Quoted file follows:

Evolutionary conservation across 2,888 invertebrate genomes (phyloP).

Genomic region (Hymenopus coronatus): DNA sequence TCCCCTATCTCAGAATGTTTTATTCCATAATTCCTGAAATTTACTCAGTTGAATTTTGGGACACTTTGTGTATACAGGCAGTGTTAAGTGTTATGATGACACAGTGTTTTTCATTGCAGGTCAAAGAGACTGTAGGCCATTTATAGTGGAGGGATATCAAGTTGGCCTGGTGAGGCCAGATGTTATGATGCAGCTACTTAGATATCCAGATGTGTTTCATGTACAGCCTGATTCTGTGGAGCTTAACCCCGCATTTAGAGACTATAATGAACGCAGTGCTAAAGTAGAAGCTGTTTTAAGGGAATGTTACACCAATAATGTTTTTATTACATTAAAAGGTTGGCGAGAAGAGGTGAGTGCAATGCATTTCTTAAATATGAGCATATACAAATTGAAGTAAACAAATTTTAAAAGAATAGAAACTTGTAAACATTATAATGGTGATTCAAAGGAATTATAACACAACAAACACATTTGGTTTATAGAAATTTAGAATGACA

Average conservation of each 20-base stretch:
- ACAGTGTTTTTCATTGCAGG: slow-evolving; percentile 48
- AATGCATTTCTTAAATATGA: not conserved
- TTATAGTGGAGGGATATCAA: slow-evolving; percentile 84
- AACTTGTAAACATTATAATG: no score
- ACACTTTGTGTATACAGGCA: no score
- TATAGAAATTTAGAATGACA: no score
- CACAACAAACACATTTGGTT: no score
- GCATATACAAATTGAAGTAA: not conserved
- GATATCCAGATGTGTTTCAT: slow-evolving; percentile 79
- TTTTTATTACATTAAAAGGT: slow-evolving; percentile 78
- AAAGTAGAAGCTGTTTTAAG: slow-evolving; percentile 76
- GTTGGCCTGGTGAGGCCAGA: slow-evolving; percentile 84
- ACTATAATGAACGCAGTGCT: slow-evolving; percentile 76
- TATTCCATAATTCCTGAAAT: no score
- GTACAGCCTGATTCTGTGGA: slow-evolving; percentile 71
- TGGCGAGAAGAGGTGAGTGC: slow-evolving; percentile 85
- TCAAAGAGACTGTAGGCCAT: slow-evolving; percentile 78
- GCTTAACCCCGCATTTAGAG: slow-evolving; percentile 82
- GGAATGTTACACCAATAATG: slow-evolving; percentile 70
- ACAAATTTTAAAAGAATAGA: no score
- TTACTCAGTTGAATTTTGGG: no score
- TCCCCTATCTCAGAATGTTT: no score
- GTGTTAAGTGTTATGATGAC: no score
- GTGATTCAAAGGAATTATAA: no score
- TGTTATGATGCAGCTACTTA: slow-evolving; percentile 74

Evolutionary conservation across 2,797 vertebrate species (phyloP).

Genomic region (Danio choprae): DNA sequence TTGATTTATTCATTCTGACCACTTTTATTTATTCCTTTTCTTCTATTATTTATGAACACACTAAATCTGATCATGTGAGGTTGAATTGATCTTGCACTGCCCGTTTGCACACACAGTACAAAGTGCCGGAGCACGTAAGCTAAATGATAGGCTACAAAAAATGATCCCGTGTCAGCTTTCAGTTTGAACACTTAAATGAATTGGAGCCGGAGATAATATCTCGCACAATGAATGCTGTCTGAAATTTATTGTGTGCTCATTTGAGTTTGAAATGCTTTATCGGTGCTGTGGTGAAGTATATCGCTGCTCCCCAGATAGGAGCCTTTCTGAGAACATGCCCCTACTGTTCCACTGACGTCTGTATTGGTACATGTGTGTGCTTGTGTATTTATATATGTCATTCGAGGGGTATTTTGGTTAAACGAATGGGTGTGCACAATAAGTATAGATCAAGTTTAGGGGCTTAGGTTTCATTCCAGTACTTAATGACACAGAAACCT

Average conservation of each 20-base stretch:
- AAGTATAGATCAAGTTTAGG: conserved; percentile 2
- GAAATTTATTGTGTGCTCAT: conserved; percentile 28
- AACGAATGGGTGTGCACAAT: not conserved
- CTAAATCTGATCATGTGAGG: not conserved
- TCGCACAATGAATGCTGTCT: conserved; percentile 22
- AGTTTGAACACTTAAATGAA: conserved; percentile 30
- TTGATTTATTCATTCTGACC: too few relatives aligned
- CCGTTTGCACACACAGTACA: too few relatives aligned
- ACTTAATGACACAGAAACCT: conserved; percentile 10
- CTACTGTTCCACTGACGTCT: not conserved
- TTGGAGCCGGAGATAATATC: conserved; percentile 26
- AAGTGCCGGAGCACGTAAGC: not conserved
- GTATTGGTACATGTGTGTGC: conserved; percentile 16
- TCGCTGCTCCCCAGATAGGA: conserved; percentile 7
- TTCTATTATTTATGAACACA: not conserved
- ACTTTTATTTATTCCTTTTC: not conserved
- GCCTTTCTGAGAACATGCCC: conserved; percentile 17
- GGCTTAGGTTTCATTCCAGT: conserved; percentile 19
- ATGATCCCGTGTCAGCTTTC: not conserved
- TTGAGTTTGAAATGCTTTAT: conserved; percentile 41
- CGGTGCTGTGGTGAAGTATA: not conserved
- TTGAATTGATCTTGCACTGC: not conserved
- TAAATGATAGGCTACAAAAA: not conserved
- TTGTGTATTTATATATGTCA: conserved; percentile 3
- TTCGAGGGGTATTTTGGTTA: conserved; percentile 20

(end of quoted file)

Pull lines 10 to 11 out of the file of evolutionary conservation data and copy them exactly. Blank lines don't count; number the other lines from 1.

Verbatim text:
- CACAACAAACACATTTGGTT: no score
- GCATATACAAATTGAAGTAA: not conserved